As I left the overcast and kind of dreary Ventura area, and started into the mountains, the sky turned a brilliant blue. I kept my eye out for a sign that said Meditation Mountain and the first spot I came to was the waterfall that you, I and Leilani had stopped at. I pulled over, walked over to it, sat down for awhile and let my thoughts flow as the water did. The water was cool to the touch.
I kept driving up the hill and found a little dirt road turn off. Decided to go down it and see what was there. It dead ended in front of this meadow, where the grass, wildflowers and trees stood in sharp contrast to the jagged mountains. It was very quiet there, so I got out of my jeep, found a big rock I could sit down and just listened. It was so quiet but yet so loud, in a soothing way. I could hear the grasshoppers, their wings beating in their short flights, I could hear the birds singing to each other, I could hear the butterflies (there were a lot of them) as their wings fluttered through the air and I could hear the grasses and tree branches as they gracefully bent to the breeze. It was so peaceful.
After staying there for a while I arrived at the last place that you, I and Leilani had stopped at, the small creek where we walked down to the water. The stream had dried up quite a bit, and instead of the water cutting multiple paths through the sand and rock, it followed only one. I sat on the rock that we had sat/stood on, looking into the few deep pools of water that remained. Young fish swam in these deep pools, probably having come to life only since we last visited. I was there for a while, lost in the things around me, and other thoughts flowing in and out of me. I remembered when I asked you and Leilani to pick up rocks because of Mountain Lions, and started laughing to myself so hard I thought I'd fall off the rock into the water.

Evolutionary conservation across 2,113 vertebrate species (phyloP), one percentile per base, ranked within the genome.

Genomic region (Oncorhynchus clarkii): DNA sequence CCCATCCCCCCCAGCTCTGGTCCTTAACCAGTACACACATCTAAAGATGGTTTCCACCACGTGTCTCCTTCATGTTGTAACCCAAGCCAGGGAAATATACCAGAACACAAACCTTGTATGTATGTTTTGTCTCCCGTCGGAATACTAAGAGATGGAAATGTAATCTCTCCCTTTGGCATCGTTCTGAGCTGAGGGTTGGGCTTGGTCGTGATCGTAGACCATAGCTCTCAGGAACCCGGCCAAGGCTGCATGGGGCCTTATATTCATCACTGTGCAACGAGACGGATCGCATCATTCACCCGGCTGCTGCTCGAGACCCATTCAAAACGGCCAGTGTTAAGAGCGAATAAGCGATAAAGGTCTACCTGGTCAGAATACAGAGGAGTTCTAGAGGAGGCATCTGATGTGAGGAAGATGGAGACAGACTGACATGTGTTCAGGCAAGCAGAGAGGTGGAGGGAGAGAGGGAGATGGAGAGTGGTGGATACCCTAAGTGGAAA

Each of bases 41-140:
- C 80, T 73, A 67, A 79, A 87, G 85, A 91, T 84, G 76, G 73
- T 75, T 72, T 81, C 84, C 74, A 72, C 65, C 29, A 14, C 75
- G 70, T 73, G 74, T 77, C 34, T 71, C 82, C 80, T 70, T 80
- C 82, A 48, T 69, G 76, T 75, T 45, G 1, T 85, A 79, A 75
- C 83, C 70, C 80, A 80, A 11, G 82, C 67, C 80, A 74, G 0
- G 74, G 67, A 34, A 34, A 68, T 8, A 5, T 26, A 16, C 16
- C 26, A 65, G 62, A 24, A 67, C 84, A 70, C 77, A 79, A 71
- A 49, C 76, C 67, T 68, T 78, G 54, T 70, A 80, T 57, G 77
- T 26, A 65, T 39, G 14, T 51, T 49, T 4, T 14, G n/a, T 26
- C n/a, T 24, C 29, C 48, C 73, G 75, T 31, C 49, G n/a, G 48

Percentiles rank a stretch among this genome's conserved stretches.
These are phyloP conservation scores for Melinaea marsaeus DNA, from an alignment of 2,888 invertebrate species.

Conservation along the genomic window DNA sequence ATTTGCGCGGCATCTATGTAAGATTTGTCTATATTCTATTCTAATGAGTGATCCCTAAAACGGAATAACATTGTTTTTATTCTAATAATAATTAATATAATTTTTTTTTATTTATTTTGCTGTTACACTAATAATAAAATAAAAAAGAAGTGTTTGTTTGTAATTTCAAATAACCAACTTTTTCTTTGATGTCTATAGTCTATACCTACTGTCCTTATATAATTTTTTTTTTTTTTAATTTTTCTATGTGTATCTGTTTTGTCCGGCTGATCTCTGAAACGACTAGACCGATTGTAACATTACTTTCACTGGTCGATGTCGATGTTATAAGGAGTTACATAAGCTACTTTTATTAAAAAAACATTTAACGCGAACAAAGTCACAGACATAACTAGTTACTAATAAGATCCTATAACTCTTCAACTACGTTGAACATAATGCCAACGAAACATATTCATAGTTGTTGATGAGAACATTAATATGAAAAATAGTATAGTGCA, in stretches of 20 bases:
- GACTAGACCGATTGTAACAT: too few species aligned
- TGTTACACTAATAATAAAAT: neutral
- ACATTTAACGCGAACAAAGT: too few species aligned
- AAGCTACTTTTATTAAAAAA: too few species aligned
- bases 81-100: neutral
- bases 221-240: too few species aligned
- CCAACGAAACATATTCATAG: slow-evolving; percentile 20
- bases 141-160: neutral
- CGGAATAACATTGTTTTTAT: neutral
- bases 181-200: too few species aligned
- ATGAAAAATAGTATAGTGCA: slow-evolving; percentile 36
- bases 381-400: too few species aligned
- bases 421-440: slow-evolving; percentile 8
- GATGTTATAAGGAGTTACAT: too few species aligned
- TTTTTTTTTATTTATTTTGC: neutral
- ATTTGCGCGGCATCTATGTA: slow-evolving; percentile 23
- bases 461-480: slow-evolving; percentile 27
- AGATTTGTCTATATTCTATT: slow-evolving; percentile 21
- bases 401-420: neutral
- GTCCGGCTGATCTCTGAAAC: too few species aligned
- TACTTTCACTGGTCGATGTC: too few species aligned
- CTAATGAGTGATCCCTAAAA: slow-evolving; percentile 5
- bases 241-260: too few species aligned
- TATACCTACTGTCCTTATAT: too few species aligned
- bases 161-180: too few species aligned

Because I had gone so far, I figured I would see what was on the other side of the mountain and just kept driving. I finally ended up on the other side of the mountain range. By this time, I was very thirsty (didn't think to bring water, only the coffee I brought from your shop). The road was shut down ahead but there was this side road that was open as a detour. After a few miles I ran into another dirt road and saw a sign that said "Chumash Buffalo Ranch". I figured I'd give it a try and drove up to this dusty ranch out in the middle of nowhere. As I drove up, this little girl waved at me to stop. Around her chickens were running around, and nobody was in sight. When I got out of my jeep this little Native American girl, probably about 12 years old, asked me to come into her barn and check out their buffalo jerky. She ran behind the cash register, ready to make me a deal. Off to the side was a separate room and in there I saw an older woman that I assumed to be her mother, going through paperwork. Was the kind of off the wall place that probably saw a visitor a couple of times a week, at best. This girl did everything in her power to sale me some buffalo jerky when all I really wanted was to buy some bottled water, but alas, no water. Ended up driving away with two packages of jerky though (as you know I'm a softy when it comes to kids selling things) (she was quite some future saleswoman-kind of reminded of what you may have been like at her age).
By this time, I thought it was starting to get late, so I figured I would head towards home. I managed to find a forest range station open that let me get some water from them.
I drove home in a very peaceful state of mind and realized something. Though Meditation Mountain is a physical place (at least according to the web site), the essence of it and what it means transcends any physical boundary. I think that maybe it’s more a state of mind, of spirit, of heart, than any specific address or spot on the map. About the time that I had left the creek where we had originally stopped during our trip there, I think I stopped looking for it, and later realized that it had already found me.
I realized that my journey today was not about finding a physical location; it was about the journey I took to find what was already there. It was about the stops I made along the way. Meditation Mountain found me, I didn't find it. It found me in the way that the water flowed down the rocks in the waterfall, it found me in the way that the water splashed ever gently on me as I stepped in to touch it, it found me in the flutter of the butterflies wings, it found me in the quiet solitude sitting under the shade tree on the rock by the stream.
When I stopped looking is when it was there, in me, around me.